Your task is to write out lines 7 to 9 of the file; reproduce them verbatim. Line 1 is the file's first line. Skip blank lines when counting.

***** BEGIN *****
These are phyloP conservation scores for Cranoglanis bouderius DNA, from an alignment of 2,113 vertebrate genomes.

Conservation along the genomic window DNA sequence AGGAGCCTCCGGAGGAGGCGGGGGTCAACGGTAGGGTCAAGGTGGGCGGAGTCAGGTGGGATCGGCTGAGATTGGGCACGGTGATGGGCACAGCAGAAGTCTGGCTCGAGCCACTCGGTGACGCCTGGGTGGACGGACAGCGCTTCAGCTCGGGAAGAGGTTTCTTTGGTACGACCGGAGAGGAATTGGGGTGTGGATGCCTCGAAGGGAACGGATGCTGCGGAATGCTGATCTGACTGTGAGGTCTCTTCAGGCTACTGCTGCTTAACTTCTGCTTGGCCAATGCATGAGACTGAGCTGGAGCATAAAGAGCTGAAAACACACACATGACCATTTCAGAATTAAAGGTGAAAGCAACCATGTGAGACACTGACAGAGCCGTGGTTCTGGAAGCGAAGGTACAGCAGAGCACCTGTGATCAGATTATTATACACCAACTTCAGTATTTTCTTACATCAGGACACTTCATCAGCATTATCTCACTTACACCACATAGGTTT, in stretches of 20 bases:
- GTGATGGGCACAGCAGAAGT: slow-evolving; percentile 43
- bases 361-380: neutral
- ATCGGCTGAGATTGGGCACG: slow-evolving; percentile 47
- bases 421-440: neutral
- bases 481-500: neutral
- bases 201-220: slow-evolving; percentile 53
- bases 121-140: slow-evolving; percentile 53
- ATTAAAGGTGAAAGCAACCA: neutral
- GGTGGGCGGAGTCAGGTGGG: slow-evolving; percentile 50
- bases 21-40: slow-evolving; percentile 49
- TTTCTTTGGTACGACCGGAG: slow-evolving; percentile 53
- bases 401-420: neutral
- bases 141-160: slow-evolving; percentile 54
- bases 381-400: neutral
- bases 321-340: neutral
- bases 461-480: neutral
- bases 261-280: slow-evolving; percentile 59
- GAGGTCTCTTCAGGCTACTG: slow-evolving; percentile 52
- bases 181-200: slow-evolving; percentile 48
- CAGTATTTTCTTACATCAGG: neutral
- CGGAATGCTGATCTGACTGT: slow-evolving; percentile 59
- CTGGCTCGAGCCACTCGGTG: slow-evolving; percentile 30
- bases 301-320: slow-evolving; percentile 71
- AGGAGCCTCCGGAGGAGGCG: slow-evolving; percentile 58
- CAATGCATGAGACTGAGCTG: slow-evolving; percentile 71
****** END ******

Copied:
- bases 481-500: neutral
- bases 201-220: slow-evolving; percentile 53
- bases 121-140: slow-evolving; percentile 53